Classical music: expanding horizons

September 13, 2001|By Tim Smith | Tim Smith,SUN MUSIC CRITIC

As the following list of events makes plain, there's more music packed into the 2001-2002 season than any one pair of ears could possibly absorb. But it sure would be fun trying.

It's a season marked by anniversaries, including the Baltimore Symphony Orchestra's 85th; the Susquehanna Symphony Orchestra's 25th; the Washington Bach Consort's 25th; the Concert Artists of Baltimore's 15th; and Tom Hall's 20th at the helm of the Choral Arts Society of Baltimore.

It's also a season marked by important new venues: at Morgan State University (the Carl Murphy Fine Arts Center) and the University of Maryland (after a warm-up last season, the Clarice Smith Performing Arts Center has scheduled an action-packed inaugural lineup of events). And the University of Maryland, Baltimore County, is ready to make a great deal more use out of its Fine Arts Recital Hall with a steady, welcome infusion of contemporary music events.

A fair amount of horizon-expanding is going on this season. The Concert Artists will tackle Beethoven's Ninth Symphony, for Example - a bold step for a chamber orchestra and chorus. The Annapolis Symphony Orchestra and Heritage Signature Chorale will take on no less daunting a work, Verdi's Requiem.

At least one group is changing location. The Baltimore Classical Guitar Society is moving from Catonsville to the Baltimore Museum of Art, where it will present the noted Assad Duo, among other performers, and will no longer have to use amplification.

As for progamming, several organizations are venturing into off-the-beaten-path material; you'll uncover such novelties as the 1916 Piano Quartet by Henry Howells at Music in the Great Hall and Darius Milhaud's Rhapsody for viola and orchestra performed by the Hopkins Symphony. And world premieres are all over the National Symphony Orchestra's schedule; fresh score will spice up a few other ensembles' concerts as well.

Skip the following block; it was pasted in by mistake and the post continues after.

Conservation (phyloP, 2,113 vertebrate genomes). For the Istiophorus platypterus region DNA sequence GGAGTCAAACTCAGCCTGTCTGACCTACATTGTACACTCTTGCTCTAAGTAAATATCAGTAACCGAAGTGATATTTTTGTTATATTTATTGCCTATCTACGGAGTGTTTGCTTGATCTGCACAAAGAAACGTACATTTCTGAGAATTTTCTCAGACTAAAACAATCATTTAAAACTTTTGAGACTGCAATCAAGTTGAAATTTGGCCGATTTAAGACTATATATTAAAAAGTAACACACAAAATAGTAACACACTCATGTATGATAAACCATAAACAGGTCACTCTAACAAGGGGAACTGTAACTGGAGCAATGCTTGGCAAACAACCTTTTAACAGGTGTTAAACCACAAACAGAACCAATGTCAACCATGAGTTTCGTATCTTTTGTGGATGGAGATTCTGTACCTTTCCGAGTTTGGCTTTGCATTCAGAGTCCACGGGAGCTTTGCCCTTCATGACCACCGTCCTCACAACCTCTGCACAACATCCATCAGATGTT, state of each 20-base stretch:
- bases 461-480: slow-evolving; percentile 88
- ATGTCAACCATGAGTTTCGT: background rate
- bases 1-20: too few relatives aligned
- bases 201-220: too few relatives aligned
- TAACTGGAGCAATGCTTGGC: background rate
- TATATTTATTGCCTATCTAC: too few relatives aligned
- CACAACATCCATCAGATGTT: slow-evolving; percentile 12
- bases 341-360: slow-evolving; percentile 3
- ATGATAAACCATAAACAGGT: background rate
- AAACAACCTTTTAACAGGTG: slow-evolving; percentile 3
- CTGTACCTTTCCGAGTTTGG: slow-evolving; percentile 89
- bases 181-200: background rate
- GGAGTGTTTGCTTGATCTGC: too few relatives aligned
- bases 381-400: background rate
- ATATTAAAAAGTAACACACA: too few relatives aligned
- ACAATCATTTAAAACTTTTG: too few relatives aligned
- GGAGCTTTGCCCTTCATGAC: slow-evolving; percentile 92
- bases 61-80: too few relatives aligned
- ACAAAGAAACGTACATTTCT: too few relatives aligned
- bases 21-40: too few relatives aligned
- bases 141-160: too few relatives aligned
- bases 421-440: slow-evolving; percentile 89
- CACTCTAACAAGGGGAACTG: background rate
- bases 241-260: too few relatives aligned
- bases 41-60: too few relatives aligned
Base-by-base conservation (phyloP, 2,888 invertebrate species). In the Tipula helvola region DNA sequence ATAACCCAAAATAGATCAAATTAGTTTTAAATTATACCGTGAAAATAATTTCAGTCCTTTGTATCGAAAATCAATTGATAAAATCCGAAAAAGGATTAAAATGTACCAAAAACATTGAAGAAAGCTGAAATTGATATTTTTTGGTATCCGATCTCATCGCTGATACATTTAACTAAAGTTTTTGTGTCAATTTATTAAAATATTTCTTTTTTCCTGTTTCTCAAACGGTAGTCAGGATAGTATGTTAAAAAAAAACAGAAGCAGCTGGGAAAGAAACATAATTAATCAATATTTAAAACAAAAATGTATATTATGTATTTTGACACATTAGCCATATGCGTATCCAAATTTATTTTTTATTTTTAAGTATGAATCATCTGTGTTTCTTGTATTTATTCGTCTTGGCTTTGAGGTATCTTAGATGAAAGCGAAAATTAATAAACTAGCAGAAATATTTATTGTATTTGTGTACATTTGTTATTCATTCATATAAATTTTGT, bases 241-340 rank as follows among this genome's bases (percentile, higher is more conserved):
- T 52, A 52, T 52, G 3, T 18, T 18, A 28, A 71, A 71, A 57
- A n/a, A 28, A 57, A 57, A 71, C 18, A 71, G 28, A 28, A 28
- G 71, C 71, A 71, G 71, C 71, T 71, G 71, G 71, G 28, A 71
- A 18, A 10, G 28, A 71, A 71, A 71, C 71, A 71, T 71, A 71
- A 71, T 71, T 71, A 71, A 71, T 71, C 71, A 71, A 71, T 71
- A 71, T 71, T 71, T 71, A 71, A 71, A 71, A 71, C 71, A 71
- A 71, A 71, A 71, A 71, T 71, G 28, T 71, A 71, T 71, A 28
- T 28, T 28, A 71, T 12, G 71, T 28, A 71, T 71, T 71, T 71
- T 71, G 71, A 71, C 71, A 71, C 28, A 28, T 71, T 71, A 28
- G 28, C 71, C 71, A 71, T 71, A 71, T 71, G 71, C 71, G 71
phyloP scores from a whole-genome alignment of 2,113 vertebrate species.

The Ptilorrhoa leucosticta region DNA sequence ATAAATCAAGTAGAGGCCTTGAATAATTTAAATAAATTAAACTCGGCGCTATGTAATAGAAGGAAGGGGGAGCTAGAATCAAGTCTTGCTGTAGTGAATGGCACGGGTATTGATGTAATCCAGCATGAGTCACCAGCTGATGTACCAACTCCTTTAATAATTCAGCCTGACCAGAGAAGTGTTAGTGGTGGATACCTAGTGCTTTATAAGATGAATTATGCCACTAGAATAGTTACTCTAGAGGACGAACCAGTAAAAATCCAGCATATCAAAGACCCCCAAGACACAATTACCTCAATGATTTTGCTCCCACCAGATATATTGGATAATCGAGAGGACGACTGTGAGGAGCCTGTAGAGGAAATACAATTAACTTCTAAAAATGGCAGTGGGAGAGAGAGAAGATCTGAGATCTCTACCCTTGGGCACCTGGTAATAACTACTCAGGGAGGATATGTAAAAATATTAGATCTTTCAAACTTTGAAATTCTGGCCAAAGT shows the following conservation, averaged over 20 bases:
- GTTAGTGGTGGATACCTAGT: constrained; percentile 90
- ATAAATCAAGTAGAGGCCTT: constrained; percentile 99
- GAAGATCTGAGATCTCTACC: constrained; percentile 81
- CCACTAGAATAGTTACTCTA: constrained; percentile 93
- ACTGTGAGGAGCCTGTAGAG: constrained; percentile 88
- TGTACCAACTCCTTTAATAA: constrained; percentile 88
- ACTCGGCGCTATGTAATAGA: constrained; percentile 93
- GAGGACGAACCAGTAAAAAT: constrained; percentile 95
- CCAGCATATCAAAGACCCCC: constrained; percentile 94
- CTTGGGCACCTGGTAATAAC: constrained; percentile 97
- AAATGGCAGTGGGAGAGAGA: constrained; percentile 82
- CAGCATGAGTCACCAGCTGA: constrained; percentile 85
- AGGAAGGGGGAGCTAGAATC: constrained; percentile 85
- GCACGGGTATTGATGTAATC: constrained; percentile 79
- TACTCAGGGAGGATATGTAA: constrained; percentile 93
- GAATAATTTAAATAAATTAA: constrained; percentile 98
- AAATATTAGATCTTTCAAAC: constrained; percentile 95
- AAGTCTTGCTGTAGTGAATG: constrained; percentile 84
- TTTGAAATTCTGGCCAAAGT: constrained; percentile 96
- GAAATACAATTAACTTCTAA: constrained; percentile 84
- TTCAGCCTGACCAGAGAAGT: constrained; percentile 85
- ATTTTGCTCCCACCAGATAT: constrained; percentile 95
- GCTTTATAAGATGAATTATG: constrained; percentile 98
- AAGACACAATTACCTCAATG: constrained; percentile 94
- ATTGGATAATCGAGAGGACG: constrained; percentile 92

Additional enticements ahead include an extra dash of music by Richard Strauss. On tap are the once-neglected Burleske, performed by pianist Emanuel Ax and the BSO this week and by the same pianist and the National Symphony at the end of May; the deliciously egotistical Ein Heldenleben offered by the BSO next week; and two of Strauss' greatest operas, Ariadne auf Naxos and Salome, performed by the Peabody Opera Theatre and the Washington Opera, respectively.

Gustav Mahler's music is also prevalent this season - the BSO will play the Third Symphony, the Peabody Symphony Orchestra the Fourth. In Washington, you can also add the First (New York Philharmonic), Second (Royal Concertgebouw), Fifth (National Symphony) and the Seventh (Chicago Symphony).

Just about every chapter of music history will be covered somewhere in the region, from the Renaissance on through the Romantic and beyond. When it comes to the Baroque period, it's particularly worth noting performances of Bach's St. Matthew Passion by the Washington Bach Consort (in its first major Baltimore visit), the U.S. premiere of Handel's recently discovered Gloria by the Handel Choir, and a rare production of Handel'sAgrippina by Opera Vivente. And thanks to the Baltimore Choral Arts Society, there's even going to be a dose of P.D.Q. Bach, the defiantly unclassifiable composer whose Oedipus Tex and Art of the Ground Round should shake things up a bit.

When you factor in all the stellar guest artists due on the scene, the season looms even larger. You want pianists? How about Garrick Ohlsson (Shriver Hall), Leon Fleisher (Concert Artists), Helen Huang (Baltimore Chamber Orchestra) and Maurizio Pollini (Washington Performing Arts Society), just for starters. Violinists? Pamela Frank (BSO and Shriver Hall), Midori (at Clarice Smith) and Nadja Salerno-Sonnenberg (BSO) leap to mind.

And for the vocal arts, you can't go wrong with such luminaries as Jessye Norman (Morgan State University), James Morris (Peabody), Sergei Leiferkus (Shriver Hall), Renee Fleming and Ben Heppner (Washington Performing Arts), and Anonymous 4 (Candlelight Concerts).

That doesn't even include all the fine singers headed to the Baltimore Opera, including Vladimir Chernov, Mark Delavan, Aprile Millo and Roberto Aronica. Also on that roster is famed film director Werner Herzog, who returns to the company to direct The Magic Flute.

In addition to the Verdi Requiem, choral masterworks abound - Orff's Carmina Burana (BSO), Kodaly's Missa Brevis (Towson University), Mendelssohn's Elijah (Columbia Pro Cantare, Cathedral Choral Society), among others.

The chamber-music front is no less active, from faculty artists collaborating at Peabody and BSO members playing in candlelight at Second Presbyterian Church, to visiting ensembles performing at Evergreen Carriage House and Candlelight Concerts in Columbia.

It's all a little dizzying. So just take a deep breath and plunge in; you'll be glad you did.

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